Rowbotham targets second rowing medal before saying his farewells
By Western Daily Press | Thursday, August 02, 2012, 09:00
Stephen Rowbotham, right, competes in the men's quadruple sculls with team-mates, left to right, Matt Wells, Tom Solesbury and Charles Cousins PICTURE: STEPHEN POND/PA
Stephen Rowbotham plans to retire from competition after tomorrow's quadruple sculls final – but he wants to add to Great Britain's growing medal haul before he departs.
The 31-year-old, who was born in Swindon, grew up in Winscombe and went to Clifton College, remains on course for a second Olympic medal after finishing third in yesterday's first semi-final.
They will become the first British crew to compete in an Olympic quadruple sculls final when they line up alongside Croatia, Australia, Germany, Estonia and Poland tomorrow – but Rowbotham is not content with merely taking part.
"To get through to the final, it's just relief," he said. "I think the hardest race you will ever do is a semi-final of an Olympic games – because every single country will put in their biggest race.
"Some countries might step back in the final and some countries might step on – and, in Beijing, myself and Matthew (Wells) came third in the semi-final, got lane one and came through for the bronze medal. We all start level down on the start line on Friday – and anything can happen.
"We will be the best-prepared crew come that final – I guarantee it. We'll just see what we can do – it's about having fun. But it will be my last race – I will definitely stop after London and do something more fun! It doesn't get much better than this, though, and we can definitely go and win a medal."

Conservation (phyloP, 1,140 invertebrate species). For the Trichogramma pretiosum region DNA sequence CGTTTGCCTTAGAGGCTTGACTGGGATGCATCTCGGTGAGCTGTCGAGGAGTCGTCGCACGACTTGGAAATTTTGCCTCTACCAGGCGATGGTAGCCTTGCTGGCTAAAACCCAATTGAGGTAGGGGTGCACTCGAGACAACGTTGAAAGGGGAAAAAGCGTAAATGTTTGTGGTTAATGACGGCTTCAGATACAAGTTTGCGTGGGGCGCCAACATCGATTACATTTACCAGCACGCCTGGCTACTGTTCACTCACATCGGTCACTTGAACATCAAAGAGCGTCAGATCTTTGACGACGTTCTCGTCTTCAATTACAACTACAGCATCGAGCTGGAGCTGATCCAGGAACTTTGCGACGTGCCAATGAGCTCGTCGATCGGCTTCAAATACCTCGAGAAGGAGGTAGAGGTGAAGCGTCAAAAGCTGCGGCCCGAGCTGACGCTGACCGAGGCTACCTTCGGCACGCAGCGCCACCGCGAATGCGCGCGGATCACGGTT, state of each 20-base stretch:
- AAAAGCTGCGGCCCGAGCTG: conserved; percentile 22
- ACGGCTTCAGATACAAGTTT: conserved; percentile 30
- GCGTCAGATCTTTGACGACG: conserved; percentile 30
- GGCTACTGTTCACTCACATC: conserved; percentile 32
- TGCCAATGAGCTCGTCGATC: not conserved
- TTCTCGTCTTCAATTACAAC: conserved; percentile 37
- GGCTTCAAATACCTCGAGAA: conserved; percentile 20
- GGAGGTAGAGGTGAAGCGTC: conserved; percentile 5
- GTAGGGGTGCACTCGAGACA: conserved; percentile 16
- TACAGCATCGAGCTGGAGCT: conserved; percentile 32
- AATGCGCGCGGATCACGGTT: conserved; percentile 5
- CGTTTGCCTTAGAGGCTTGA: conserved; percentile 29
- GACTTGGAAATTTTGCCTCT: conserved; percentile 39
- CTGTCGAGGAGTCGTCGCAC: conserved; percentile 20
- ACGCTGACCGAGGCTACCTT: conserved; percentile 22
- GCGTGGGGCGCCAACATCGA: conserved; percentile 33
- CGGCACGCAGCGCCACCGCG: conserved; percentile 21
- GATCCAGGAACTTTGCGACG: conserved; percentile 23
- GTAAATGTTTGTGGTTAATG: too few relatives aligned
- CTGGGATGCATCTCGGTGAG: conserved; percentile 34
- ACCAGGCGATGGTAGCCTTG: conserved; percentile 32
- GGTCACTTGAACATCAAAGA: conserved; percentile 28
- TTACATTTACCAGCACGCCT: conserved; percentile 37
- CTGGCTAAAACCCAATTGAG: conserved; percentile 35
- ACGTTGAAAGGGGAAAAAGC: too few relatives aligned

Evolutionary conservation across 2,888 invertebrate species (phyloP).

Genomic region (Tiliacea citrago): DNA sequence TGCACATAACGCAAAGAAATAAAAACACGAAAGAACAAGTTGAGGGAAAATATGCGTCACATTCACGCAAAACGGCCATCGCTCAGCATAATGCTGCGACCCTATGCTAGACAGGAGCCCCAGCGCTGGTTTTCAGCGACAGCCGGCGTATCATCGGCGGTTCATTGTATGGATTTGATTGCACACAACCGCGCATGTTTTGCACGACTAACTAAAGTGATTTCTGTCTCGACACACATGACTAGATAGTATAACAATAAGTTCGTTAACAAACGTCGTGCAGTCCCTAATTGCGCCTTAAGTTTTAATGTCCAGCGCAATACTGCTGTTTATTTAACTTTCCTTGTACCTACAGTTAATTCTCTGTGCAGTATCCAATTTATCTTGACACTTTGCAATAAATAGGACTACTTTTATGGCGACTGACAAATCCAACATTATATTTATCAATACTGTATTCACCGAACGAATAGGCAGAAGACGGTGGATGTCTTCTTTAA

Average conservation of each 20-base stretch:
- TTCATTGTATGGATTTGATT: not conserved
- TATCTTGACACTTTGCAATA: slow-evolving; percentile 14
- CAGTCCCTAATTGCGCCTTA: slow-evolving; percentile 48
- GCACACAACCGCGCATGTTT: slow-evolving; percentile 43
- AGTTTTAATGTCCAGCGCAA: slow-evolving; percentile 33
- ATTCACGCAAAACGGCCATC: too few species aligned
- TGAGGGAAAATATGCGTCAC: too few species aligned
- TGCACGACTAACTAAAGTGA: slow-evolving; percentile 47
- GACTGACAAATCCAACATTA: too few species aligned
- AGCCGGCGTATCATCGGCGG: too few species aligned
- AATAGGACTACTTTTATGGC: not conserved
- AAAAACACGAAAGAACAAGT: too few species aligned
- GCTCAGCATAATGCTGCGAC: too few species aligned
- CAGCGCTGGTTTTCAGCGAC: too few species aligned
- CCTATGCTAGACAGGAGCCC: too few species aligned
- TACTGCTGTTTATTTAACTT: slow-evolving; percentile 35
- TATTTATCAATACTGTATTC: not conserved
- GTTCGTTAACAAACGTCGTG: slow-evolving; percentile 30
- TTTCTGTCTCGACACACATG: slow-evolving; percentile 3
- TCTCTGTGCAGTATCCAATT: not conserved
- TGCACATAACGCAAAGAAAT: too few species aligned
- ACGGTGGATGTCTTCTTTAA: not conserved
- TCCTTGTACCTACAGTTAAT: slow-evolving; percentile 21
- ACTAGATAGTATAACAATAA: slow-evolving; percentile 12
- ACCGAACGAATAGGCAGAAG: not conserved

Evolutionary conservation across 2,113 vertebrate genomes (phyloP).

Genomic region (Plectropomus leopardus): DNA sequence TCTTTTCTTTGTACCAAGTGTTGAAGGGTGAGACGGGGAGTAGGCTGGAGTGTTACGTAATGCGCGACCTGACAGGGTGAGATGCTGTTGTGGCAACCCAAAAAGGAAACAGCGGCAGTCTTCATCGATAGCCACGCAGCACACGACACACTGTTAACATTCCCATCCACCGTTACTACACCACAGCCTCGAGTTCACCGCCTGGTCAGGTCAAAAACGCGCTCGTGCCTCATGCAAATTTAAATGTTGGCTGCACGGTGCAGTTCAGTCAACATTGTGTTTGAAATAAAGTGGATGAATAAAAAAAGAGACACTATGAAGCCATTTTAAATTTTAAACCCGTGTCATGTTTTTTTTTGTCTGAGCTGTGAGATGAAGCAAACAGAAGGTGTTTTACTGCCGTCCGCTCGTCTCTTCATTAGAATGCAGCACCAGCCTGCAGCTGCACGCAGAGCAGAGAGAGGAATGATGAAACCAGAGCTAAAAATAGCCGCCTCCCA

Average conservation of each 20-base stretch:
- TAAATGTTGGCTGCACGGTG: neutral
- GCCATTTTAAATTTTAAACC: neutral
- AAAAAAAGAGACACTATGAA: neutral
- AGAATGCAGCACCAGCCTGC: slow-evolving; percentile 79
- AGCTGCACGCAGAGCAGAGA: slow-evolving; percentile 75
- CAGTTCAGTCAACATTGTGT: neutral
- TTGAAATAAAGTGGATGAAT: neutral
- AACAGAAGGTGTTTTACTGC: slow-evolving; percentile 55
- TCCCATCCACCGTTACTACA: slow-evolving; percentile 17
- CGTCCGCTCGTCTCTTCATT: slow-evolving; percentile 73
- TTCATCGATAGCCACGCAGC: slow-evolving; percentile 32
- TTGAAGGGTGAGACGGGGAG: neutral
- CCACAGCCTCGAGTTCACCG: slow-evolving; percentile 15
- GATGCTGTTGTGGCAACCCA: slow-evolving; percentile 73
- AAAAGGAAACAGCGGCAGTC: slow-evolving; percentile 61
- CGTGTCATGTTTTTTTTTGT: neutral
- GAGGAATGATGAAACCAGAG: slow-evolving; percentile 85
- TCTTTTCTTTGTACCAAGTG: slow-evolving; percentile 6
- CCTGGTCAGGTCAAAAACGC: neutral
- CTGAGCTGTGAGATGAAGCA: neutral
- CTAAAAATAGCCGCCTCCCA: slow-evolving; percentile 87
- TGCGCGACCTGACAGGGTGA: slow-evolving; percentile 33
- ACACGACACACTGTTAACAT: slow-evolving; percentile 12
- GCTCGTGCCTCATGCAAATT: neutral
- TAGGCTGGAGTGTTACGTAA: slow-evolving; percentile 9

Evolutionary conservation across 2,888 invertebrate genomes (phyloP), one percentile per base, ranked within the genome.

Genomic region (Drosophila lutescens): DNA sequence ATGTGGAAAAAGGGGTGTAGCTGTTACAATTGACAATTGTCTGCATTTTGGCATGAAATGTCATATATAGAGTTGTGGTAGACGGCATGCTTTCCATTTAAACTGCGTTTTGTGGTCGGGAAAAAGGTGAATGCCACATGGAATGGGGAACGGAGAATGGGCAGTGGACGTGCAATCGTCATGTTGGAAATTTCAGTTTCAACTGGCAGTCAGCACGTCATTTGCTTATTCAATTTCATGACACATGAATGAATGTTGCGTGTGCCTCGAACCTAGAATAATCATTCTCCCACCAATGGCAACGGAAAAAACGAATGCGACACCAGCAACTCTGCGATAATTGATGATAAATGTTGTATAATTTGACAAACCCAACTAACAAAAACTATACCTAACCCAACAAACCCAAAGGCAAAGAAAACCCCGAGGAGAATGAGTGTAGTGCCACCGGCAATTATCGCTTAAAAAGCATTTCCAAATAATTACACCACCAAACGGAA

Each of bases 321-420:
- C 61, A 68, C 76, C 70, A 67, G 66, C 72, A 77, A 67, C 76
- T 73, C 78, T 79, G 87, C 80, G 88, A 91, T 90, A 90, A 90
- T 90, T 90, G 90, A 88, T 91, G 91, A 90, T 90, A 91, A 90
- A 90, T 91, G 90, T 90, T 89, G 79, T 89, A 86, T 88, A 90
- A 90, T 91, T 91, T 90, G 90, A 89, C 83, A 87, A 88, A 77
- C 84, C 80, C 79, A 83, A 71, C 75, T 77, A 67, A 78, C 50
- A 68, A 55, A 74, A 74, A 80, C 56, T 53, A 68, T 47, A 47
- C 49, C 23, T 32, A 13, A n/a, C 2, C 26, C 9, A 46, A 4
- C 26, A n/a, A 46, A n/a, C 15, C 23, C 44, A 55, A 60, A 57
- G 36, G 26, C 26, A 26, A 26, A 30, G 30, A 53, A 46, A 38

Rowbotham, Wells, Charles Cousins and Tom Solesbury finished strongly after being in fourth position at the halfway stage – and then Great Britain went from strength to strength, with Yeovil-born Heather Stanning and Cornwall's Helen Glover landing the country's first gold medal of the Games in the women's pair and the men's eight taking bronze. And Rowbotham said the lake at Eton Dorney now feels very much as if it is the host country's own water.
"We're getting there – and I told the Aussie coach yesterday that it was our lake," he said. "I don't think he was too happy with that – but it is our home lake and it's our crowd. Today was a lot louder than it was on Saturday for the heat – and I bet you it will be even louder on Friday.
"It's all about the little fine margins – if we can just tweak our race-plan and tweak our technique, it's all about just stepping up for that final. There's a medal to be had out there with that crowd – and I just hope we're on the right side of it."
For Rowbotham personally, he is now just one race away from finishing his career with two Olympic medals – which would not be a bad tally for a man who considered quitting the sport after being overlooked for the 2004 Games in Athens.
"Life pans out that way – with ups and downs – and very few people can say they've always had it plain-sailing," he said. "You take the highs with the lows – and Athens was a very big low in my life. I was very close to stopping and walking away from the sport, but it's about those fine margins – and I got a bronze medal in Beijing and now I'm in an Olympic final at my home Games. It doesn't get much better than that."
Sally Conway, who was born in Bristol and raised in Thornbury, is out of the judo after losing her second-round 70kg fight at ExCeL to the excellent Dutch judoka, Edith Bosch.
The 25-year-old beat Carine Ngarlemdana of Chad in her first fight, registering a full house of scores with a yuko and waza-ari putting her in charge, before a hold-down for ippon.
But Bosch, who has two Olympic medals, four European titles and three world titles, came strong in the final 30 seconds of the second-round fight, going for an inner thigh throw (uchi-mata) to score a waza-ari that left Conway with no time to respond.
Stacey Tadd, of Radstock, swam a time of 2mins 27.18 in her heat but did not qualify for the 200m breaststroke semi-finals.